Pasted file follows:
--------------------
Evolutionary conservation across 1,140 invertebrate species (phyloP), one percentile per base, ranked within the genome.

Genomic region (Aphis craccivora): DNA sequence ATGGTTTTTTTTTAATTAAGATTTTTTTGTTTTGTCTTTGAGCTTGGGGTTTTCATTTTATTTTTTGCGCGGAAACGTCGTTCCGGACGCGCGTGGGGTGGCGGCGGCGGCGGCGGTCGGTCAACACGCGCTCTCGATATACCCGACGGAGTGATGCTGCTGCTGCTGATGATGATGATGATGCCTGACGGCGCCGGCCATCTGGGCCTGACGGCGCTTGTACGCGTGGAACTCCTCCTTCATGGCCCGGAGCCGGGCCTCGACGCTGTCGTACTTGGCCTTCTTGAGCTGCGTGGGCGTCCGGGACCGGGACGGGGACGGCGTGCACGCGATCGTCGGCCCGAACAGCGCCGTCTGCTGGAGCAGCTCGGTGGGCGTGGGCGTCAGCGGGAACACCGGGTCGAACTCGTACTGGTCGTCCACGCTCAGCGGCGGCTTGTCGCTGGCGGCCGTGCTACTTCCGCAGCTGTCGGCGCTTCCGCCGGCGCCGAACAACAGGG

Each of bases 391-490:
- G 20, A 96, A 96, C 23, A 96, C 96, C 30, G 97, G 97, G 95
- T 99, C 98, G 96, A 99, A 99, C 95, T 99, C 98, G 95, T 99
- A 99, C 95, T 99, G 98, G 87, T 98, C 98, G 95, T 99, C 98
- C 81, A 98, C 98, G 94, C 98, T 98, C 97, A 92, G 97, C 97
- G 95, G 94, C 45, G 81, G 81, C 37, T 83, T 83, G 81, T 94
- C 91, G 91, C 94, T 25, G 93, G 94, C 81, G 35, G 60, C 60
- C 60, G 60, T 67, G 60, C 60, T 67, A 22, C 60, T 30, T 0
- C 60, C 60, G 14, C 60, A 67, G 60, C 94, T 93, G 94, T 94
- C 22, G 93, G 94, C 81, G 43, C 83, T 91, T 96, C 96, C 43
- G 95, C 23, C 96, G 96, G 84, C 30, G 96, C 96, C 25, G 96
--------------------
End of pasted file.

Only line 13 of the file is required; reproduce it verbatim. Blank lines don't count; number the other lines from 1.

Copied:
- G 95, C 23, C 96, G 96, G 84, C 30, G 96, C 96, C 25, G 96